August 11, 2008

Silence and noise

How do two weeks go by so fast?

So much to do, so much time, for a change

Avoiding most of it in favour of sleeping, reading and

6 hours a week of Dexter episodes

My god, when it’s not on the TV screen it doesn’t feel like it’s TV

6 hours in a weekend of transit riding

I forced myself to take a break, stay home, catch up, rest, revitalize, restore

And caught up on Dexter episodes missed the previous nights

Fed by Darkly Dreaming Dexter, its parent which

so inspires more writing, more creativity with its intricate words but somehow

when I want to do any of it, there’s something else to be done…

like going to bed. Or not waking up sleeping children downstairs

(as is the case with the piano).

Feeling ambitious but lazy, motivated but tired

Energized by long bike rides, sexy design and a potential purchase

that had to wait because dinner would be better than sitting on a bus.

Two weeks’ absence feels like less when I write snippets in between,

pieces that are waiting for completion as I contemplate them further

and think of things to add.

Ahh — I have one.

August 7th, lunchtime

I’m sitting in Meinhardt’s on Granville (at 14th), having a delicious mini goat yogurt.

Smooth jazz music is playing overhead and I hear people talking everywhere around me. In the windowsill are two glorious orchids, with more outside among the other plants. A woman just took away one in the sill, in a sexy wrap and bag. People here are so polite and friendly. I have to break out of my shy, suburbanite shell.

Now if only there weren’t cars outside.

This store has the atmosphere, organization and products of a Capers or Choices type, with warm lighting, cosy compactness and plenty of eye candy. There is not so much as a hint of the cheap-cheap-cheap no name ugly food-like crap that is such a staple at Superstore. (I hate that place with a passion.) The cashiers are friendly, warm, and you interface with them as you walk up straight at them like any normal store. They don’t give off the sense that they just want to get out of there. At Superstore sometimes they don’t even say hi. But then I guess they’re not paid to act human.

This place is romantic, relaxing and very European-feeling. Yeah, I could get used to this!

Just wish it had wifi nearby. I’m chicken-scratching on my notepad.

Nobody’s in a hurry there. The din of voices in the background suggests conversation, something that I’ve read is more likely to occur at a farmer’s market than a regular grocery store, and though I don’t remember why, I can guess, and it makes perfect sense. Everyone says hello, and instead of trying to get on with what suburbanites call a life, they’re living life… being around people. And no kidding, they’re not standing under a 20-foot-tall ceiling and metal hallide lights, waiting for the 10 pm closing and pretending to talk to too many people. When you have a lineup, who has time to talk? And when your customers just want out because the place is so sterile, who wants to stick around? Let’s face it, the only reason Superstore exists is because it’s a cheap, one-stop shopping, cheap (yes I know I said that already) place to get the daily bread. Not as cheap as it looks once you fill that massive cart, but that’s ok, you’ll come back again and again. I did, all the while devising ways of going there less often.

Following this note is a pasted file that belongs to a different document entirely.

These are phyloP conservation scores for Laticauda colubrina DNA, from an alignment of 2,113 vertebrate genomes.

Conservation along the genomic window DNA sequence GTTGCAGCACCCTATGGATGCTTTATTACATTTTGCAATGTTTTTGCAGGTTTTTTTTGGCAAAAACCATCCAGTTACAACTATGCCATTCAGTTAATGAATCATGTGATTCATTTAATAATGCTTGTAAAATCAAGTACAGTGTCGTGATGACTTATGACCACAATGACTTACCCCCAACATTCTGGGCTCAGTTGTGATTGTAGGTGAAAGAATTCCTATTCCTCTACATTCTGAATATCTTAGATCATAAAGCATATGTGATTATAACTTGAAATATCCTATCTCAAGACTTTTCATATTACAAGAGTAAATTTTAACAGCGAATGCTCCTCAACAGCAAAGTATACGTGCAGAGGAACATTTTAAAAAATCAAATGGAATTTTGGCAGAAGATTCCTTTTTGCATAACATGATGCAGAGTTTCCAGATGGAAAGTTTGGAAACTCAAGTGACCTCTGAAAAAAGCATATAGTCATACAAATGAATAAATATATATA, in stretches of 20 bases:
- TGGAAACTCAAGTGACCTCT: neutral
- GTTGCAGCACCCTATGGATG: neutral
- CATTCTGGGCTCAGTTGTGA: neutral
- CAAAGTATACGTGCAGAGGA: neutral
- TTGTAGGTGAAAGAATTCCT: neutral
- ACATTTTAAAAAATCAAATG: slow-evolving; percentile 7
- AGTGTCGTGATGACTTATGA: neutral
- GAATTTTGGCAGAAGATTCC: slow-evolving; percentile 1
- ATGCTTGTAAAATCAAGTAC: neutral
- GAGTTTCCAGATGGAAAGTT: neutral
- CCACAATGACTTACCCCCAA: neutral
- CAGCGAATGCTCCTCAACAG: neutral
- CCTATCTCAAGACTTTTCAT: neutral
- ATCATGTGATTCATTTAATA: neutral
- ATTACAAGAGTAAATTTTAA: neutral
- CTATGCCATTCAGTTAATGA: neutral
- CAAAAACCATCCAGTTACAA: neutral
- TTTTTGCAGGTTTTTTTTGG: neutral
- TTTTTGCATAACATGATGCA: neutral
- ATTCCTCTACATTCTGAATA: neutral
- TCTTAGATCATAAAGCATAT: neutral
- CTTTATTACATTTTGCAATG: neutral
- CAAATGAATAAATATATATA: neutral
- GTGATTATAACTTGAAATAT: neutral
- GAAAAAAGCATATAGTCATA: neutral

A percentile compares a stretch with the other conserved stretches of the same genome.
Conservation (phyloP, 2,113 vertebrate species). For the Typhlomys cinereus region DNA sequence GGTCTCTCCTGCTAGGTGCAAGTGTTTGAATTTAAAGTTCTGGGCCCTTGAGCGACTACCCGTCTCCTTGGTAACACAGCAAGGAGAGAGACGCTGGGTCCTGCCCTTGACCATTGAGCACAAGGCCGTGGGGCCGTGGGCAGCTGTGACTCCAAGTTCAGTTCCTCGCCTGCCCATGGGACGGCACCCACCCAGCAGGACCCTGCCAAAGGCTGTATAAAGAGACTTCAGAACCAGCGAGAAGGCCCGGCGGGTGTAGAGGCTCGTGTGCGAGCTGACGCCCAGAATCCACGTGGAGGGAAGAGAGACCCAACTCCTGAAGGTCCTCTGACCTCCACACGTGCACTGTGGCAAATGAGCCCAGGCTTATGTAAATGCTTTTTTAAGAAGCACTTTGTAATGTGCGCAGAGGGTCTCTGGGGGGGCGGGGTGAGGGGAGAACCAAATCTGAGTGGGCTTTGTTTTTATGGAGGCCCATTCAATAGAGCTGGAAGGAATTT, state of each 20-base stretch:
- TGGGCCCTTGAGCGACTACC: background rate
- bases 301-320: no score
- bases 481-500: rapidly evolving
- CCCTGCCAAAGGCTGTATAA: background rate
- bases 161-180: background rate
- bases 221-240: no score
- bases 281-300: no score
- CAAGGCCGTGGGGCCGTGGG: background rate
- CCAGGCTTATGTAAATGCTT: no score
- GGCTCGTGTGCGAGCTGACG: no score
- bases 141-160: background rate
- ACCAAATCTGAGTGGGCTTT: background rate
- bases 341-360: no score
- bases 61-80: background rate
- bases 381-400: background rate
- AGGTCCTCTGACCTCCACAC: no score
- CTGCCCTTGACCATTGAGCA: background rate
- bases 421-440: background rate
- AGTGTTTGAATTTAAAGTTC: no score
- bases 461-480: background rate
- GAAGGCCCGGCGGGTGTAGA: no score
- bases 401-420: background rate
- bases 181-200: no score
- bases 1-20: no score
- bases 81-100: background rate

The small footprint of Meinhardt’s also means you don’t walk a kilometer (and then run back again when you realise you’ve forgotten something) just to make the rounds of the shelves. In fact, you probably walked to the store and will walk home again, which is much more pleasant! And they do have everything necessary for your daily meals. That’s the beauty of it. Just food, everywhere. Expensive, yes, but… what’s the price of the experience? I’m sure much of it is the cost of rent — no doubt it’s steep on South Granville. No ugly-fronted, unkempt stores down there. The consignment stores must make good money. And there are so many people on the street. Though busy, it’s relaxing… it doesn’t have the same quickly!-point-A-to-point-B feel as do many downtown streets, from my memory anyway. Or maybe it’s just me. Gastown felt fast-paced but that’s because I stormed through there except on lunchbreaks… when it did feel relaxing. Ah, see… it’s just me. When I’m in a hurry, the slow-moving seem fast. In Meinhardt’s I just perused with curiosity, bewilderment, and adoration. It’s going to create a culture shock next time I go anywhere else.

From their website:

“Food is romance.

Food is adventure.

Food is travel withought going anywhere.

Food is history.

Food not only transcends language, it offers a language of its own.

Food is sensuous.

Food is colour, texture and possibility.

Food is life.”

Everything a Taurus could ever desire in a store. No wonder I like it.